In addition to the scores of specific words and phrases dissected in Lawtalk: The Unknown Stories Behind Familiar Legal Expressions, we also discuss more generally what may be the most ridiculed characteristic of legal language — its predilection for redundancy: “aid and abet,” “over and above,” “goods and chattels,” “ordered, adjudged, and decreed,” and so on and so forth. In law school it was explained to me that this was the result of combining words from Old English (like goods) with substantially synonymous words of French origin (like chattels) to assure comprehension in an age in which both languages were used in England, particularly in legal contexts.
But this common explanation doesn’t hold water. Aid and abet, for example, are both from French; over and above are both native English. In Lawtalk we point out a number of considerations that fostered — and in many cases still foster — the use of such phrases, such as the fear that omitting some customary word would open the door to an argument that some shade of meaning is not covered. A factor now mostly forgotten is that for centuries court clerks, and even some lawyers, were paid by the page — an approach unaccountably neglected in the search for alternatives to billing by the hour, about which Beth Thornburg wrote in this space two days ago. And we emphasize an even more overlooked factor: that the use of redundant expressions is not specifically a lawyerly habit, but a common stylistic feature of general English, sometimes adding gravity (e.g. wrack and ruin) and sometimes whimsy (jot and tittle).
An e-mail the other day from Eugene Volokh, however, raises the interesting question of how redundant such phrases really are. He noted that abet historically referred to verbal encouragement rather than physical assistance, so that aiding and abetting actually covered two different types of participation in a crime.
The point is a good one. It is undoubtedly the case with any number of fixed phrases of this sort that the words have, or originally had, different meanings or different nuances, but the distinction blurs to the point of nonexistence when they are used together. For example, at least originally, a nook was an interior corner, and a cranny was a small hole or fissure in a wall. Possibly in some early uses the phrase nooks and crannies was a deliberate conjunction of two distinctly different types of small partially enclosed space, but it is doubtful that many people today are conscious of the distinction.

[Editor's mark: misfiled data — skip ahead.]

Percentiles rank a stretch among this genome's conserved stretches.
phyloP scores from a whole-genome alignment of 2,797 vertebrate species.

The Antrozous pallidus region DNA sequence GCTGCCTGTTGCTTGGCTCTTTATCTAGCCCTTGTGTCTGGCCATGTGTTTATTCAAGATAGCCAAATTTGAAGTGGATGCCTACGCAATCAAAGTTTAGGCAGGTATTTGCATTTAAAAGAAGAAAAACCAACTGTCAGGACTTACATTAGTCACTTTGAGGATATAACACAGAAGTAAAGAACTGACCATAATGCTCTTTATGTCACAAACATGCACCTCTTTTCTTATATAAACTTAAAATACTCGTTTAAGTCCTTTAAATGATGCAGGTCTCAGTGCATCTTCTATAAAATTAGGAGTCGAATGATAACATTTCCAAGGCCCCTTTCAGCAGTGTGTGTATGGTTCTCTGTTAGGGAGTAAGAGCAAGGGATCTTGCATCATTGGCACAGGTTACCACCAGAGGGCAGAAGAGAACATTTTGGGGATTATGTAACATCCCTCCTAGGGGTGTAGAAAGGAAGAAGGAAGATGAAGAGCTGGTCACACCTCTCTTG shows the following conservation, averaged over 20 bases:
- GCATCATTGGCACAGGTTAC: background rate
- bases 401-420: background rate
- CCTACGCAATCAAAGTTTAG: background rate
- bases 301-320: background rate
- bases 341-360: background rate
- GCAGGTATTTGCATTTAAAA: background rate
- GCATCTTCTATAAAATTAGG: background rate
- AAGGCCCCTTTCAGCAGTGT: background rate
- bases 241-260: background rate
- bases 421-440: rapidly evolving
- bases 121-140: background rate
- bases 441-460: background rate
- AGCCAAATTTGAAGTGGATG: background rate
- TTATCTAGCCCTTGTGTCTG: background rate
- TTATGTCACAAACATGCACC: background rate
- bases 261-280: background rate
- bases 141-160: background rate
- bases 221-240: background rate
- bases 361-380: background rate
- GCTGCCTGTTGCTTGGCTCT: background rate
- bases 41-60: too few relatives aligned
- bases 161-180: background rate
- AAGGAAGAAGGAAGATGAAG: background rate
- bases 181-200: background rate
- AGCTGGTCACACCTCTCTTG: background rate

So it is with aid and abet. It is quite true that the original meaning of abet was to “urge on, incite.” The word is actually distantly related to bait as in bear-baiting, in which dogs were incited to attack a chained bear. It thus was distinguishable from aid in the narrow sense of providing concrete assistance. So it is no doubt true that the phrase aid and abet in the common law was chosen to cover the gamut of participatory conduct by a secondary actor in a crime.
But the concepts could never be entirely distinguished. Physical assistance encourages one to proceed with a task, and verbal encouragement helps one to accomplish it. That’s why football teams have cheerleaders.
Moreover, in law it seldom matters anyway whether one directly aids or only solicits or encourages the commission of a crime. Blackstone’s definition of “principal in the second degree” in 1769 (Commentaries, vol. 4, p. 34) was “he who is present, aiding, and abetting the fact to be done.” (Blackstone then immediately explained that “presence” may be constructive rather than actual.) And modern law likewise lumps the two together: the American Law Institute’s Model Penal Code, § 2.06, defines an “accomplice” as including anyone who “(i) solicits . . . or (ii) aids or agrees or attempts to aid” the commission of the crime. The confederate of a second-story man would get nowhere by arguing that she merely requested the thief to steal certain jewelry but did not help him, or merely held the ladder but did not encourage him. The law doesn’t care. (On personification of “the law,” see our entry on “the law is a ass.”)
The impossibility and pointlessness of distinguishing “assistance” from “encouragement” led to a loss of the distinction, so that now the Oxford English Dictionary defines abet as “To encourage or assist (a person) to do something,” and gives examples as early as 1840 of aid and abet — and 1883 of abet alone — used in everyday nonlegal contexts in which only physical assistance is referred to.
Why, then, do we continue to use both words when just “abet” would do? The answer is that such redundancies — and we cite lots of examples in the book — are characteristic not just of legal writing but of English generally. Why else would Abraham Lincoln, in a public address celebrated as a model of concision, say that it was not just fitting but “altogether fitting and proper” to dedicate a portion of the Gettysburg battlefield as a cemetery for the fallen soldiers — and then go right on to use three virtually synonymous words to say that “in a larger sense, we cannot dedicate, we cannot consecrate, we cannot hallow this ground”?
And why the particular words “aid and abet,” and not, say, “help and encourage” or “assist and exhort”? Because if there’s one thing English likes even better than redundancy, it’s alliterative redundancy, like hale and hearty, safe and sound, and even, as in my opening sentence above, so on and so forth.
To borrow a legal expression: for the rest, residue, and remainder of what we have to say on this subject, see the book!